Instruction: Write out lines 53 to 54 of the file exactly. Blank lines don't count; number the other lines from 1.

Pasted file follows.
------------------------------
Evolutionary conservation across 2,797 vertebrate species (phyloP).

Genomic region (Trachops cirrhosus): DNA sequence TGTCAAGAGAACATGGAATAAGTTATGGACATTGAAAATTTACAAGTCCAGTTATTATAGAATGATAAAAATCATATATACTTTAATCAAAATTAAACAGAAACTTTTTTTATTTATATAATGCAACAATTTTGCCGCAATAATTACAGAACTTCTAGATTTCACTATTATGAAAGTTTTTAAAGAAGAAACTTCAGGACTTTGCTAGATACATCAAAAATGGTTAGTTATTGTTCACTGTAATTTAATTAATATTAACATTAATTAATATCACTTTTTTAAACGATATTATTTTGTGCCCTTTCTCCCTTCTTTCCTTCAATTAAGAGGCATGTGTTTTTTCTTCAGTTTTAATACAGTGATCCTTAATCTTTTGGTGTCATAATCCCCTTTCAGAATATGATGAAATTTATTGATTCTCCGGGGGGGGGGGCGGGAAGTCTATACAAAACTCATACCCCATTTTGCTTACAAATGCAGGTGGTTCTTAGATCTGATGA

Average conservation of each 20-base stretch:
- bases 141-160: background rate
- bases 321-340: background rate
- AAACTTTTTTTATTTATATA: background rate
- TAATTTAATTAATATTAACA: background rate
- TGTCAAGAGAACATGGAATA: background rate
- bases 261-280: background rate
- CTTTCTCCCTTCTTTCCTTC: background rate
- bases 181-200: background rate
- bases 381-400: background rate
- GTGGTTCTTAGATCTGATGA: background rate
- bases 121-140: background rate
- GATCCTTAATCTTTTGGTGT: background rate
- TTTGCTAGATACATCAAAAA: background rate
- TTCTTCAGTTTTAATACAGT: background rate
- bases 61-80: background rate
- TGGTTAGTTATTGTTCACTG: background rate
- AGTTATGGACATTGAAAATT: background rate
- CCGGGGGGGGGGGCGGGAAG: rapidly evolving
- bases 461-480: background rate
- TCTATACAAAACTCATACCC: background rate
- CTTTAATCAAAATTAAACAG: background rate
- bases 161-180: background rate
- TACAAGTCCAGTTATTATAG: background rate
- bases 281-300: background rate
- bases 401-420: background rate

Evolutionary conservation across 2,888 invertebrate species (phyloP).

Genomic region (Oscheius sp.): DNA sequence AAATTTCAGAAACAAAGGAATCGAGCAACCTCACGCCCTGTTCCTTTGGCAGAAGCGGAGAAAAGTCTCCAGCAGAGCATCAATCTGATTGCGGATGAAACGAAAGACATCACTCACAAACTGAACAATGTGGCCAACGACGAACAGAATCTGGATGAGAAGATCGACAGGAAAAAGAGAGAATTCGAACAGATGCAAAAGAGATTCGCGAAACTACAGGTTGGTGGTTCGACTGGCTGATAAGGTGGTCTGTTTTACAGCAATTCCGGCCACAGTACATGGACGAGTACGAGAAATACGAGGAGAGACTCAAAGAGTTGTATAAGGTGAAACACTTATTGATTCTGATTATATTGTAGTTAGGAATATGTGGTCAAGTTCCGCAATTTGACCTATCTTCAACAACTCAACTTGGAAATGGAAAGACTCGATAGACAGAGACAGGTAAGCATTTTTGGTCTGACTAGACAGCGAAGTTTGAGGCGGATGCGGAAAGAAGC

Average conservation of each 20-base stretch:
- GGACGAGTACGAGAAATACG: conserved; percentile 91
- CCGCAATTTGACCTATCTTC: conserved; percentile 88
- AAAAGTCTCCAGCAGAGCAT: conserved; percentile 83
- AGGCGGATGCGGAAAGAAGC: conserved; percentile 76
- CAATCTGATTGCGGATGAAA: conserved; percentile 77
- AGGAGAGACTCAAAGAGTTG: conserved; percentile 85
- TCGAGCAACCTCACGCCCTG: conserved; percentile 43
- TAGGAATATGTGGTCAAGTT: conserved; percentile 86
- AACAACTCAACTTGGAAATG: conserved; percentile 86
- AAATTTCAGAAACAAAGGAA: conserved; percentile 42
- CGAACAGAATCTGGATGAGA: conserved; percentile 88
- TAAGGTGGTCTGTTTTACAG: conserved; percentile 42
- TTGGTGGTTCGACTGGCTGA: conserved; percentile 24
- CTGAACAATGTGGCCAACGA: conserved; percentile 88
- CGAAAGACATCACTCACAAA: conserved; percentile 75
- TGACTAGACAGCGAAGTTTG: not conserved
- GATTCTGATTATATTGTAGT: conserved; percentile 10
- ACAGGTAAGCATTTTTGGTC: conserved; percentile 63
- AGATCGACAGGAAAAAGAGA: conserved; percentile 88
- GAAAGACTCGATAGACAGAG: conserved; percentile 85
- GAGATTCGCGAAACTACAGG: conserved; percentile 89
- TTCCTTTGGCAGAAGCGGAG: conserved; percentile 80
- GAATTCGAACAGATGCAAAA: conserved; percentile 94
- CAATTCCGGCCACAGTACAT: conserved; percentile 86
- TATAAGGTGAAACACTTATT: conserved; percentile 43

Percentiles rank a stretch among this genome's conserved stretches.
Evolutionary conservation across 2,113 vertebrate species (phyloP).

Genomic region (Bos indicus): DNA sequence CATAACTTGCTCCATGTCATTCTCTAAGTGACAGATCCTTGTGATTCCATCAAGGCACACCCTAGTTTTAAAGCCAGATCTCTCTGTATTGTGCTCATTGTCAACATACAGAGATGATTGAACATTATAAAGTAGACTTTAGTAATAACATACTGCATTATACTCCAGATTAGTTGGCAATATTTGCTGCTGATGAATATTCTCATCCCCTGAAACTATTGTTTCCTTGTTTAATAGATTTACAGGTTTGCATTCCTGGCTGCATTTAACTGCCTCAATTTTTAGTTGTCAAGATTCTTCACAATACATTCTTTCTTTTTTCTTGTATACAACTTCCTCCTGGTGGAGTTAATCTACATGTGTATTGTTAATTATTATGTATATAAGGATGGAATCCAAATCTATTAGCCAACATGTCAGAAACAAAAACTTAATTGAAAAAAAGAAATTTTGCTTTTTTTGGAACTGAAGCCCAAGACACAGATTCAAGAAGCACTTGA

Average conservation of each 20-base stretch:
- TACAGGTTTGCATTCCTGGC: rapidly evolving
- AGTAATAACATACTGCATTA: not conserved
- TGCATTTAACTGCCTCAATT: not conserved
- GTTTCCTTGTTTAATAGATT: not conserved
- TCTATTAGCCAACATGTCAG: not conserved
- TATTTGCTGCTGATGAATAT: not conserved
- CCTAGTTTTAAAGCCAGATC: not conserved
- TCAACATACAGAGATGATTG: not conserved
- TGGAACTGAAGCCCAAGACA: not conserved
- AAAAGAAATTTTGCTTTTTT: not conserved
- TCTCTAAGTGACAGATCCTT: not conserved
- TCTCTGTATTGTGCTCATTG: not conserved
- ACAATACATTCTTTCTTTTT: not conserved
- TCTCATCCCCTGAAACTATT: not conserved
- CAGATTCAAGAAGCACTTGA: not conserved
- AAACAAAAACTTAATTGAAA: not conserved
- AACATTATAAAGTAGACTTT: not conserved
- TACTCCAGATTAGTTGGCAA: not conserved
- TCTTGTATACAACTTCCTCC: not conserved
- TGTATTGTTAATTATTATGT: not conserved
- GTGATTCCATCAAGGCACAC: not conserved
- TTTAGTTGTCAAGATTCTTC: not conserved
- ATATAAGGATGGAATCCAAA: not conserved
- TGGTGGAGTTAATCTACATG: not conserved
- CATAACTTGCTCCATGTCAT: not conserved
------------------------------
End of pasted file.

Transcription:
- TTCCTTTGGCAGAAGCGGAG: conserved; percentile 80
- GAATTCGAACAGATGCAAAA: conserved; percentile 94